“Weekly and monthly bar tabs have gone the way of neighborhood grocery or pharmacy ‘accounts,’” said Neal Bodenheimer, an owner of the New Orleans bars Cure and Cane & Table. “The rise of credit and bank cards has taken bars and restaurants out of the business of issuing credit and having to track down accounts receivable.”

Moreover, establishing a tab doesn’t seem to be an issue for customers, either. The bar owners interviewed for this article couldn’t remember a single patron asking them to set one up. “I think personal consumer credit has changed so much that there is no expectation from guests,” said Bodenheimer. “We’ve had guests ask us to hold a tab for a day if they forget their wallet, but the erosion of cash culture has really changed the whole business.” In a world besotted with convenience, where people regularly pay for four-dollar coffees with plastic, cash-carriers are unicorns. Almost everyone who enters a bar today is armed with a credit or debit card. Moreover, some states, such as Illinois and Iowa, make it legally impossible to establish a tab. “Even if you come in here and order some drinks and we know you, and you intend to pay in cash, legally you have to present a card,” said Mike Miller, owner of the renowned Chicago whiskey bar, Delilah’s.

All the practical arguments for the death of the bar tab make unimpeachable sense. But unspoken today is the fuller essence of the practice. For all the talk these days among contemporary bar owners and bartenders about hospitality and the importance of the customer relationship, bars are more transactional places now. The fault for this lies as much with the patron, who is today a much more fickle beast than 50 years ago. They flit from joint to joint, following trends and Instagram posts. When you don’t linger in one place long enough to become a fixture, there’s no reason for a tab.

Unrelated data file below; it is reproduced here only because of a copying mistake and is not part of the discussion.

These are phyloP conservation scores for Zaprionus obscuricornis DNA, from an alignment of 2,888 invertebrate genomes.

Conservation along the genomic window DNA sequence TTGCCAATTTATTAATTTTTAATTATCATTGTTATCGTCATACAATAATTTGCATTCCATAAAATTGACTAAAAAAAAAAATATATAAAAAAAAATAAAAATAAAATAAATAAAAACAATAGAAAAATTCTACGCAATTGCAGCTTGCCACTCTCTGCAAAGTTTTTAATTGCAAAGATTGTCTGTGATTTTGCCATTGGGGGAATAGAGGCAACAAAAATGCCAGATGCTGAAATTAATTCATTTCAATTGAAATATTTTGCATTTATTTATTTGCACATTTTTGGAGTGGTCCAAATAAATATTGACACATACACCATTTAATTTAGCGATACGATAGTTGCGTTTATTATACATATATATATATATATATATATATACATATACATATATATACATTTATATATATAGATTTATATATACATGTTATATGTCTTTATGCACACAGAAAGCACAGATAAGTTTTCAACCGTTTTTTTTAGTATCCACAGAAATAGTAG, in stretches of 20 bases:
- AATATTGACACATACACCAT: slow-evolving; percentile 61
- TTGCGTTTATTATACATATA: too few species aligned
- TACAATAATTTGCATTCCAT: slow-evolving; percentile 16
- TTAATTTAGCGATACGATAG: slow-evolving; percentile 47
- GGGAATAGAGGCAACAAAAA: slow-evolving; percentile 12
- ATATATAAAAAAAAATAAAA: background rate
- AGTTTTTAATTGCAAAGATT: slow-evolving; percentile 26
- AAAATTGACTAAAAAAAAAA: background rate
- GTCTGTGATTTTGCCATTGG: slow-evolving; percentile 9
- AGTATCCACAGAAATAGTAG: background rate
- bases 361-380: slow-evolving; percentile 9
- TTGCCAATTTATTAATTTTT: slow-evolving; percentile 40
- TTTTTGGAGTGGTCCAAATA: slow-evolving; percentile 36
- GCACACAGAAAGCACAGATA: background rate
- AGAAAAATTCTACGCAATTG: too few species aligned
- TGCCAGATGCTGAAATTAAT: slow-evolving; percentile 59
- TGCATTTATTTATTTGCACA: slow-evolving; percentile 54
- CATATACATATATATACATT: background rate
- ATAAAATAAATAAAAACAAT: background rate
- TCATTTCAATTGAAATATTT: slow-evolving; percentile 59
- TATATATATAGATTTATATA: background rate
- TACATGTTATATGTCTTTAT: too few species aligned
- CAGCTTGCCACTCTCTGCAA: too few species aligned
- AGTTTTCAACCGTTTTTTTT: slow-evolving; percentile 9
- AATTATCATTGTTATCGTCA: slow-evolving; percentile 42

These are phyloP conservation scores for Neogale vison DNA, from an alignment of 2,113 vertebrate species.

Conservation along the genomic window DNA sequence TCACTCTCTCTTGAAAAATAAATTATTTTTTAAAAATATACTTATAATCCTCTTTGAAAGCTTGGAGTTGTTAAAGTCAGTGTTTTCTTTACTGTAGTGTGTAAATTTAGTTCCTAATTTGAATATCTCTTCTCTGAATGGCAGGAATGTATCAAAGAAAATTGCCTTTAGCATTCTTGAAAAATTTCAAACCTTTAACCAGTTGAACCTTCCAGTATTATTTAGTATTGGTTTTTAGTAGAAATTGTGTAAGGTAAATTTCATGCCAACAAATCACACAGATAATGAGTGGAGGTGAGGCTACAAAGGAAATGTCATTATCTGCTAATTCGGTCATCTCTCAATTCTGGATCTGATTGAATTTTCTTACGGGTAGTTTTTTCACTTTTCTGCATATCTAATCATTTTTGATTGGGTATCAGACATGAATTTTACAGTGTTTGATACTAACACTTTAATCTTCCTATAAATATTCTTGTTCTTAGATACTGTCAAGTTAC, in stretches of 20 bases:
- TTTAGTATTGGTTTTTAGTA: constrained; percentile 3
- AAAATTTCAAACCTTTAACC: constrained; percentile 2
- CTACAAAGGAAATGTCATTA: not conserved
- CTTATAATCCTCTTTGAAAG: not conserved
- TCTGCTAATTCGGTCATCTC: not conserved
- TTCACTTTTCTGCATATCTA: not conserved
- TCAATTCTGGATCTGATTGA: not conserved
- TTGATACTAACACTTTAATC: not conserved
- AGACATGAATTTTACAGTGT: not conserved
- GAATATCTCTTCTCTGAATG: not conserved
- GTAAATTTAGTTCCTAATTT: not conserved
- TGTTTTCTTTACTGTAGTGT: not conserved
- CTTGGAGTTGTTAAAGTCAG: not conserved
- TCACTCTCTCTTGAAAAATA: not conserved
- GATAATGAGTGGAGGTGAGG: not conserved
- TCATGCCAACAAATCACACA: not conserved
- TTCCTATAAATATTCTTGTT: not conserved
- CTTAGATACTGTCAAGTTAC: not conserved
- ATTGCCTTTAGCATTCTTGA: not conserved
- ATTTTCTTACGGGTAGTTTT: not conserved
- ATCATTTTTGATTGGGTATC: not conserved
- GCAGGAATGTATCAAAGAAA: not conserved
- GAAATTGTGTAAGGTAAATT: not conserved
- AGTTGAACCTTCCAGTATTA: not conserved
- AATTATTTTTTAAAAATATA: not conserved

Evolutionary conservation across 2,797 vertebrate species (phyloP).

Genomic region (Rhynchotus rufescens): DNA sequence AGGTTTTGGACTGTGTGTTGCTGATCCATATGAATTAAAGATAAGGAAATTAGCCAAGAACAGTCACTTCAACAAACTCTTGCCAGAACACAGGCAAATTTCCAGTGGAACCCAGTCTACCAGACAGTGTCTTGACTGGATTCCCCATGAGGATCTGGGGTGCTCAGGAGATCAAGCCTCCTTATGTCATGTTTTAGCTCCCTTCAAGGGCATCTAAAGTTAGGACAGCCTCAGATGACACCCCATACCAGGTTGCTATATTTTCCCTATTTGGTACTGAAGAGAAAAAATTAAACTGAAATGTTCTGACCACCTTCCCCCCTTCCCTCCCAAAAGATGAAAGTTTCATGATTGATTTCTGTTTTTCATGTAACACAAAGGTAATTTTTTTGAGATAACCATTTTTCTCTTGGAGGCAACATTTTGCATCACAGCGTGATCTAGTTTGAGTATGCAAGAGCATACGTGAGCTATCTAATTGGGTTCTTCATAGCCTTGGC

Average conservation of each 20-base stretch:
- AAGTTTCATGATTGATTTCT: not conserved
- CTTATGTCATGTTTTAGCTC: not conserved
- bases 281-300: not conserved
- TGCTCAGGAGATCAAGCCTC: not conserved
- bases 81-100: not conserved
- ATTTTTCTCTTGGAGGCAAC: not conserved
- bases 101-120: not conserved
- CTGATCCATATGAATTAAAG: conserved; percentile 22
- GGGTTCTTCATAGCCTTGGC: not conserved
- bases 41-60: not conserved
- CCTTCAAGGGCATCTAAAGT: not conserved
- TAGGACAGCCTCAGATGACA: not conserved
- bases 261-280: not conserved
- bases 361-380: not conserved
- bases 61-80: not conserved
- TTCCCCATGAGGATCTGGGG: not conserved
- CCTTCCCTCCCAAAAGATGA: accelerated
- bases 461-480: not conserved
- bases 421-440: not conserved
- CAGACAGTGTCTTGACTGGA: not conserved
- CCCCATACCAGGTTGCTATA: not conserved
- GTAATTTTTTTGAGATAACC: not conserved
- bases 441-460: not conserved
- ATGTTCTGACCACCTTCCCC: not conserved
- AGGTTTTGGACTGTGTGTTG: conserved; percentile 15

“There’s so many options and there are so many new places,” Cleve said. “Used to be you’d have your regular bartender who’d make your regular drink and they’d be making it before you sat down.”

David Kaplan, an owner of Death & Co., understands first-hand the intrinsic appeal of the service from a customer point of view. He lives in Wyoming much of the time, and holds tabs to two spots in Jackson Hole.

“I always think it’s a great feeling to just sign off on them and walk out,” he said. “Makes me feel like part of their family.”

He does not plan to institute a tab policy at Death & Co., but he’s tried to find other ways to forge special relationships with customers. “For a place where getting a table and skipping the line are forms of currency, we extend that to regulars to make them feel like a part of the family,” he said. The bar will also send cards from the staff on patron’s birthdays and anniversaries, and sometimes he draws from within the bar’s regulars for trade services—say, photography. Oftentimes, the people he hires will work at a discounted fee.

What do they want in exchange? A bar tab.